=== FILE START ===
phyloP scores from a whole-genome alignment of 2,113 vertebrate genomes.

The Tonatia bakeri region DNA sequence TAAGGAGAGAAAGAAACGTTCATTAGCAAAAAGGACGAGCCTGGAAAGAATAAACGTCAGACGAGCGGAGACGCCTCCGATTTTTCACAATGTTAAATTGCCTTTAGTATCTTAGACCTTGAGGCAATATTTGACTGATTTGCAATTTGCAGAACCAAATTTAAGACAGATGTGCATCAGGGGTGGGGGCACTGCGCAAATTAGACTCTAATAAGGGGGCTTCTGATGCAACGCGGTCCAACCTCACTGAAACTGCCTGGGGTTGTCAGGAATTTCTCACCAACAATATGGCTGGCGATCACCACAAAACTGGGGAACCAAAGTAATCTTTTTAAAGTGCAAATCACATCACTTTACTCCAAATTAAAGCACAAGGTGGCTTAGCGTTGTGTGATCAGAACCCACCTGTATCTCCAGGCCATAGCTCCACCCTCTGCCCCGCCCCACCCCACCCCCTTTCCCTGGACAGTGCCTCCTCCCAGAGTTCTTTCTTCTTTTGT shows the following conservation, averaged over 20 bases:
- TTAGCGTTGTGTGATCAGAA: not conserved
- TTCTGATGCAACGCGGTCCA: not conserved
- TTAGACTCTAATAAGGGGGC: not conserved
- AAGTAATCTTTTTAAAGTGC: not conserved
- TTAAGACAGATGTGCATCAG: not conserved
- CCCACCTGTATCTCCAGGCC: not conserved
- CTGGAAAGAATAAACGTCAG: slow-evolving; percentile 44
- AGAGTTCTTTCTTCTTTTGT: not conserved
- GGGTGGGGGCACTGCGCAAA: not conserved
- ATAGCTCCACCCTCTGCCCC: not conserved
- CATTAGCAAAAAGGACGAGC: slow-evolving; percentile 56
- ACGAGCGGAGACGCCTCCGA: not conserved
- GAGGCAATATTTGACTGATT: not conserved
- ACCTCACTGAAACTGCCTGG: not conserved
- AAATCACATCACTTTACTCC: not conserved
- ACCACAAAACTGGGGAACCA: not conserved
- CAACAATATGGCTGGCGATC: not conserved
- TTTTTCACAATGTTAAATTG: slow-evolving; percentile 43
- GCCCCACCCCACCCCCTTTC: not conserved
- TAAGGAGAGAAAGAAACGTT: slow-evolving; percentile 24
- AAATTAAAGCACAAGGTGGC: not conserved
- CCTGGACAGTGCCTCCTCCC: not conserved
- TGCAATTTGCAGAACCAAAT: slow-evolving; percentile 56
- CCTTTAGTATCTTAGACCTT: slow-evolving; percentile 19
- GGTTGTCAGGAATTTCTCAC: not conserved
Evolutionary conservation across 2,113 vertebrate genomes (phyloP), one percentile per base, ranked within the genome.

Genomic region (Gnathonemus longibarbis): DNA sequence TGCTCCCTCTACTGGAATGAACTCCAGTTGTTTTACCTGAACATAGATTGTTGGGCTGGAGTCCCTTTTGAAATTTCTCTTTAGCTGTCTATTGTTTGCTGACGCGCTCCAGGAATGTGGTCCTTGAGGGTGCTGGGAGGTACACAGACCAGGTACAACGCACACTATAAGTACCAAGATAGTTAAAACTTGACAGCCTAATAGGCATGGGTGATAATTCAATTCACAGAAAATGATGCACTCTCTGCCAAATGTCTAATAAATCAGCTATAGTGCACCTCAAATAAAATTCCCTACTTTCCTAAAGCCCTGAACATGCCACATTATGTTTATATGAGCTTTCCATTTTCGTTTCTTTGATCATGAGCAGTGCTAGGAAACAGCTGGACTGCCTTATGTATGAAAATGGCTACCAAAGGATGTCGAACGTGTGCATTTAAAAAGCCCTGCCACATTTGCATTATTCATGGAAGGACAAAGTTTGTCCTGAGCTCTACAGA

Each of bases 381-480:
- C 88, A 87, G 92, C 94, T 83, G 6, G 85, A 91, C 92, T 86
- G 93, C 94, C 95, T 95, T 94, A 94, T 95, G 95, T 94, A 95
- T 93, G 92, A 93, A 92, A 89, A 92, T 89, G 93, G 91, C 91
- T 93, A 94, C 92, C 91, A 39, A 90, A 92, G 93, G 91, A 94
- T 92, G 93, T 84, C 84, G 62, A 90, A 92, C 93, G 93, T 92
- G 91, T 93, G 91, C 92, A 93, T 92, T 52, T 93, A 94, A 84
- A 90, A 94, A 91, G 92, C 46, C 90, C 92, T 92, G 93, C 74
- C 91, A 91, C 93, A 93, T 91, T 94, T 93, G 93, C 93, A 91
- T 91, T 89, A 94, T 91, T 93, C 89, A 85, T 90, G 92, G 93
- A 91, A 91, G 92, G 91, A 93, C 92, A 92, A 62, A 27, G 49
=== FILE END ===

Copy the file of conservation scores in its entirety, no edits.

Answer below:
phyloP scores from a whole-genome alignment of 2,113 vertebrate genomes.

The Tonatia bakeri region DNA sequence TAAGGAGAGAAAGAAACGTTCATTAGCAAAAAGGACGAGCCTGGAAAGAATAAACGTCAGACGAGCGGAGACGCCTCCGATTTTTCACAATGTTAAATTGCCTTTAGTATCTTAGACCTTGAGGCAATATTTGACTGATTTGCAATTTGCAGAACCAAATTTAAGACAGATGTGCATCAGGGGTGGGGGCACTGCGCAAATTAGACTCTAATAAGGGGGCTTCTGATGCAACGCGGTCCAACCTCACTGAAACTGCCTGGGGTTGTCAGGAATTTCTCACCAACAATATGGCTGGCGATCACCACAAAACTGGGGAACCAAAGTAATCTTTTTAAAGTGCAAATCACATCACTTTACTCCAAATTAAAGCACAAGGTGGCTTAGCGTTGTGTGATCAGAACCCACCTGTATCTCCAGGCCATAGCTCCACCCTCTGCCCCGCCCCACCCCACCCCCTTTCCCTGGACAGTGCCTCCTCCCAGAGTTCTTTCTTCTTTTGT shows the following conservation, averaged over 20 bases:
- TTAGCGTTGTGTGATCAGAA: not conserved
- TTCTGATGCAACGCGGTCCA: not conserved
- TTAGACTCTAATAAGGGGGC: not conserved
- AAGTAATCTTTTTAAAGTGC: not conserved
- TTAAGACAGATGTGCATCAG: not conserved
- CCCACCTGTATCTCCAGGCC: not conserved
- CTGGAAAGAATAAACGTCAG: slow-evolving; percentile 44
- AGAGTTCTTTCTTCTTTTGT: not conserved
- GGGTGGGGGCACTGCGCAAA: not conserved
- ATAGCTCCACCCTCTGCCCC: not conserved
- CATTAGCAAAAAGGACGAGC: slow-evolving; percentile 56
- ACGAGCGGAGACGCCTCCGA: not conserved
- GAGGCAATATTTGACTGATT: not conserved
- ACCTCACTGAAACTGCCTGG: not conserved
- AAATCACATCACTTTACTCC: not conserved
- ACCACAAAACTGGGGAACCA: not conserved
- CAACAATATGGCTGGCGATC: not conserved
- TTTTTCACAATGTTAAATTG: slow-evolving; percentile 43
- GCCCCACCCCACCCCCTTTC: not conserved
- TAAGGAGAGAAAGAAACGTT: slow-evolving; percentile 24
- AAATTAAAGCACAAGGTGGC: not conserved
- CCTGGACAGTGCCTCCTCCC: not conserved
- TGCAATTTGCAGAACCAAAT: slow-evolving; percentile 56
- CCTTTAGTATCTTAGACCTT: slow-evolving; percentile 19
- GGTTGTCAGGAATTTCTCAC: not conserved
Evolutionary conservation across 2,113 vertebrate genomes (phyloP), one percentile per base, ranked within the genome.

Genomic region (Gnathonemus longibarbis): DNA sequence TGCTCCCTCTACTGGAATGAACTCCAGTTGTTTTACCTGAACATAGATTGTTGGGCTGGAGTCCCTTTTGAAATTTCTCTTTAGCTGTCTATTGTTTGCTGACGCGCTCCAGGAATGTGGTCCTTGAGGGTGCTGGGAGGTACACAGACCAGGTACAACGCACACTATAAGTACCAAGATAGTTAAAACTTGACAGCCTAATAGGCATGGGTGATAATTCAATTCACAGAAAATGATGCACTCTCTGCCAAATGTCTAATAAATCAGCTATAGTGCACCTCAAATAAAATTCCCTACTTTCCTAAAGCCCTGAACATGCCACATTATGTTTATATGAGCTTTCCATTTTCGTTTCTTTGATCATGAGCAGTGCTAGGAAACAGCTGGACTGCCTTATGTATGAAAATGGCTACCAAAGGATGTCGAACGTGTGCATTTAAAAAGCCCTGCCACATTTGCATTATTCATGGAAGGACAAAGTTTGTCCTGAGCTCTACAGA

Each of bases 381-480:
- C 88, A 87, G 92, C 94, T 83, G 6, G 85, A 91, C 92, T 86
- G 93, C 94, C 95, T 95, T 94, A 94, T 95, G 95, T 94, A 95
- T 93, G 92, A 93, A 92, A 89, A 92, T 89, G 93, G 91, C 91
- T 93, A 94, C 92, C 91, A 39, A 90, A 92, G 93, G 91, A 94
- T 92, G 93, T 84, C 84, G 62, A 90, A 92, C 93, G 93, T 92
- G 91, T 93, G 91, C 92, A 93, T 92, T 52, T 93, A 94, A 84
- A 90, A 94, A 91, G 92, C 46, C 90, C 92, T 92, G 93, C 74
- C 91, A 91, C 93, A 93, T 91, T 94, T 93, G 93, C 93, A 91
- T 91, T 89, A 94, T 91, T 93, C 89, A 85, T 90, G 92, G 93
- A 91, A 91, G 92, G 91, A 93, C 92, A 92, A 62, A 27, G 49